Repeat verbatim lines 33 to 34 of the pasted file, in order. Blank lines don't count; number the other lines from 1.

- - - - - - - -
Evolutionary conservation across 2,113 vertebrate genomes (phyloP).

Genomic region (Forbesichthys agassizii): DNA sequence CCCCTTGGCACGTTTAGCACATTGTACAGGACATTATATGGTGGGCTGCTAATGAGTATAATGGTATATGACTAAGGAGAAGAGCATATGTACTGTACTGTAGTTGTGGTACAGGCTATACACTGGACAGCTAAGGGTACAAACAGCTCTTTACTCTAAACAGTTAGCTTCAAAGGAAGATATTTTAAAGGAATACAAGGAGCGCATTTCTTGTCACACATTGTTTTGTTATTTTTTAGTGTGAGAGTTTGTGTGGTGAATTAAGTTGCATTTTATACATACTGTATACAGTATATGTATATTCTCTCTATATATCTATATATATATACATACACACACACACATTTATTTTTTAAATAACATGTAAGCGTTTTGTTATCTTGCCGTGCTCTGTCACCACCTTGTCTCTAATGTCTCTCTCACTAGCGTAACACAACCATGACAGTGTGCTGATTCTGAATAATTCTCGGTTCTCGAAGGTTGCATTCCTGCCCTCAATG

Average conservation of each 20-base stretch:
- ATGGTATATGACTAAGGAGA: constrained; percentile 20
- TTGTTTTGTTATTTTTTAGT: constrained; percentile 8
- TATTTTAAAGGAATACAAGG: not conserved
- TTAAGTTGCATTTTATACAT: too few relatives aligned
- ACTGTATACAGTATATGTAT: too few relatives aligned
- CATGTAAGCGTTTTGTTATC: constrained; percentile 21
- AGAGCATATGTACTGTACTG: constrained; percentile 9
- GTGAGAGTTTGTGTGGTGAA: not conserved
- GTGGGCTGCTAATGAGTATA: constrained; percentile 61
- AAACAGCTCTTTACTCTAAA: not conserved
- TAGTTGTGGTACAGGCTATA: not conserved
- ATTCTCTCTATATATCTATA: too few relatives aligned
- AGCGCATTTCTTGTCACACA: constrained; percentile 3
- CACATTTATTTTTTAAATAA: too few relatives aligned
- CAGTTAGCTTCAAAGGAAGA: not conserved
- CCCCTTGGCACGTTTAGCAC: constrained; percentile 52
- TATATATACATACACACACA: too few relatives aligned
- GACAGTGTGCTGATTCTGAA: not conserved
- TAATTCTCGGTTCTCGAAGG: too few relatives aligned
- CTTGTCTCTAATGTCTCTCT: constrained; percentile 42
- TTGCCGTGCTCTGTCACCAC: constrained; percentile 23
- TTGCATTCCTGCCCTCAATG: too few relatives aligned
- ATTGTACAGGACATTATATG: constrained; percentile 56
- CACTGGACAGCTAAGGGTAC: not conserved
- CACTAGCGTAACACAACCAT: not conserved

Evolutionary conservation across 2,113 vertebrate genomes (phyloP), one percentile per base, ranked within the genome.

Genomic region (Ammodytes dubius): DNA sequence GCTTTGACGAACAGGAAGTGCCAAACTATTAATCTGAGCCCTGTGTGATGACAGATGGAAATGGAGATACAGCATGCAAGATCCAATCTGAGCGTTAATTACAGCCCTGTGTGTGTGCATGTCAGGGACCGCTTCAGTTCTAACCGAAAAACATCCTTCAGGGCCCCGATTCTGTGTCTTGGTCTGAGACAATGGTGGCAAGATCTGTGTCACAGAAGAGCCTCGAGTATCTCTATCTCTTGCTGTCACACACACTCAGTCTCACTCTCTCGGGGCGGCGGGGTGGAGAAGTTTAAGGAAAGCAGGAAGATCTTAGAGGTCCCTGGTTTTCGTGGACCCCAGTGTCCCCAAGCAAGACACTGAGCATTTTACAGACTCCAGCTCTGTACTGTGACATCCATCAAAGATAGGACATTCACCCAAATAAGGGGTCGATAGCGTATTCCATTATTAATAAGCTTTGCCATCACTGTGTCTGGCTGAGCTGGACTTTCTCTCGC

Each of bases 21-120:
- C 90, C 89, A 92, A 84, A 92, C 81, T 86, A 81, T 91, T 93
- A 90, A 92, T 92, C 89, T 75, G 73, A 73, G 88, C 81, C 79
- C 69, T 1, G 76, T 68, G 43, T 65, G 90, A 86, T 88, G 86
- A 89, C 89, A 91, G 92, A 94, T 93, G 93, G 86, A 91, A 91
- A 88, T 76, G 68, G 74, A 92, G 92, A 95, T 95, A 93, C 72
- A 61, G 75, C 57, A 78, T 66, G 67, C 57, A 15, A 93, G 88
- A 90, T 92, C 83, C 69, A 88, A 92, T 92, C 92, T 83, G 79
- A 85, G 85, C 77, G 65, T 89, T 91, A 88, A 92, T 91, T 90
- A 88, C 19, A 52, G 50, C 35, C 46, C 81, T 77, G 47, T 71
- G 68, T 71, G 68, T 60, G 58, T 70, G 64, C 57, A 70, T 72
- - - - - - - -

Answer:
- A 90, A 92, T 92, C 89, T 75, G 73, A 73, G 88, C 81, C 79
- C 69, T 1, G 76, T 68, G 43, T 65, G 90, A 86, T 88, G 86